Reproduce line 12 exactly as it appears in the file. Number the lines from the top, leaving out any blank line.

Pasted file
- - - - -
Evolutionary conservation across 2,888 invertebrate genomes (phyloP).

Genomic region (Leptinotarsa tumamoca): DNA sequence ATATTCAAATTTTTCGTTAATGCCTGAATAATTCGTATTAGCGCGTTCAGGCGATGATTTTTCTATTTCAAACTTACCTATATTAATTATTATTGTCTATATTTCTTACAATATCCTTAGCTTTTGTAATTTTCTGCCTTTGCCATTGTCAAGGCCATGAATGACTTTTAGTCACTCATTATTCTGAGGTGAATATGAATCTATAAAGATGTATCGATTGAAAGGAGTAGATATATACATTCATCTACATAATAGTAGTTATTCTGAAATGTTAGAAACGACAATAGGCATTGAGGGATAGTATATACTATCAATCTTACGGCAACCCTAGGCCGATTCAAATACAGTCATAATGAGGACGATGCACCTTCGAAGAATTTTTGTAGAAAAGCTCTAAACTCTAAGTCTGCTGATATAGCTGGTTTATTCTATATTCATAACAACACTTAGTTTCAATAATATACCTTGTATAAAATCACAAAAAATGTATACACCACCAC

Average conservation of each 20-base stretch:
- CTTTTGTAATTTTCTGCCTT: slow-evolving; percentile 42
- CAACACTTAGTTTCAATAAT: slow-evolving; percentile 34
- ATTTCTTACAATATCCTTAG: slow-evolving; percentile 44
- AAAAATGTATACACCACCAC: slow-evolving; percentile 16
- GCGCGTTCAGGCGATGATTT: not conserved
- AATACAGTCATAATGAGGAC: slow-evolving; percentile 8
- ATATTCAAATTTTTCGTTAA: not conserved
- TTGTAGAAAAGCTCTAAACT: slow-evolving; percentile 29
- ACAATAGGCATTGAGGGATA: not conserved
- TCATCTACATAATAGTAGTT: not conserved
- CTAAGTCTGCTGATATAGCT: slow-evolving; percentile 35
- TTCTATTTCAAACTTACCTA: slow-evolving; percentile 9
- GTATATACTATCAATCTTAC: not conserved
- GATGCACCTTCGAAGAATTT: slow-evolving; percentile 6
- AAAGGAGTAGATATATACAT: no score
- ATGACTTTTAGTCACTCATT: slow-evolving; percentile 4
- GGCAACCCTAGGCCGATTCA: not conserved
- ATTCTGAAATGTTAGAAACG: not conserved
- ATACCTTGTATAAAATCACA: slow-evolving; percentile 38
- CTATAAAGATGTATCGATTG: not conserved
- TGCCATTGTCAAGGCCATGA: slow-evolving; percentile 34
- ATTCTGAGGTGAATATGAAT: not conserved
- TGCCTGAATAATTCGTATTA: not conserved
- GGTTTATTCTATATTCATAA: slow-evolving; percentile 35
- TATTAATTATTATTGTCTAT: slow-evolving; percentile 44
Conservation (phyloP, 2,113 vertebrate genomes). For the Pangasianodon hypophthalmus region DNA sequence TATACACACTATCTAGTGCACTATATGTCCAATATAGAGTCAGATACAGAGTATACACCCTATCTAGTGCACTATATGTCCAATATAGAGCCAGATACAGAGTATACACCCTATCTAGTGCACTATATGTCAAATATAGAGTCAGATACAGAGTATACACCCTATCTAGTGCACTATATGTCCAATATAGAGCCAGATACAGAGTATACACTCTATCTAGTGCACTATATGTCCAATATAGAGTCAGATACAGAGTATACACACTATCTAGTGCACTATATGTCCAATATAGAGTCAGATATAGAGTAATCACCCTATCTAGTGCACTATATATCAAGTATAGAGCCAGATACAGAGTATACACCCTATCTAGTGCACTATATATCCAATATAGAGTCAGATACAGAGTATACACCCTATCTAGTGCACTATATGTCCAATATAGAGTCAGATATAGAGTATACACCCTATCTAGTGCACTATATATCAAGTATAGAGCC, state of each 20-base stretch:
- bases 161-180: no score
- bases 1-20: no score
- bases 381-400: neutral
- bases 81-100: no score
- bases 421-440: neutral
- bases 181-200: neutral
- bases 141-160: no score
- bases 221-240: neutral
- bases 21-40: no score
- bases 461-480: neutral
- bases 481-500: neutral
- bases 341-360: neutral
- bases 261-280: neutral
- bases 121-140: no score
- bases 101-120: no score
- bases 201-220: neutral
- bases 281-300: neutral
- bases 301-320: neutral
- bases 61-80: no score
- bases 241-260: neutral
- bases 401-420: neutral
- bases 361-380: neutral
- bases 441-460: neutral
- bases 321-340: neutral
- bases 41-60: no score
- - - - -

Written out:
- ACAATAGGCATTGAGGGATA: not conserved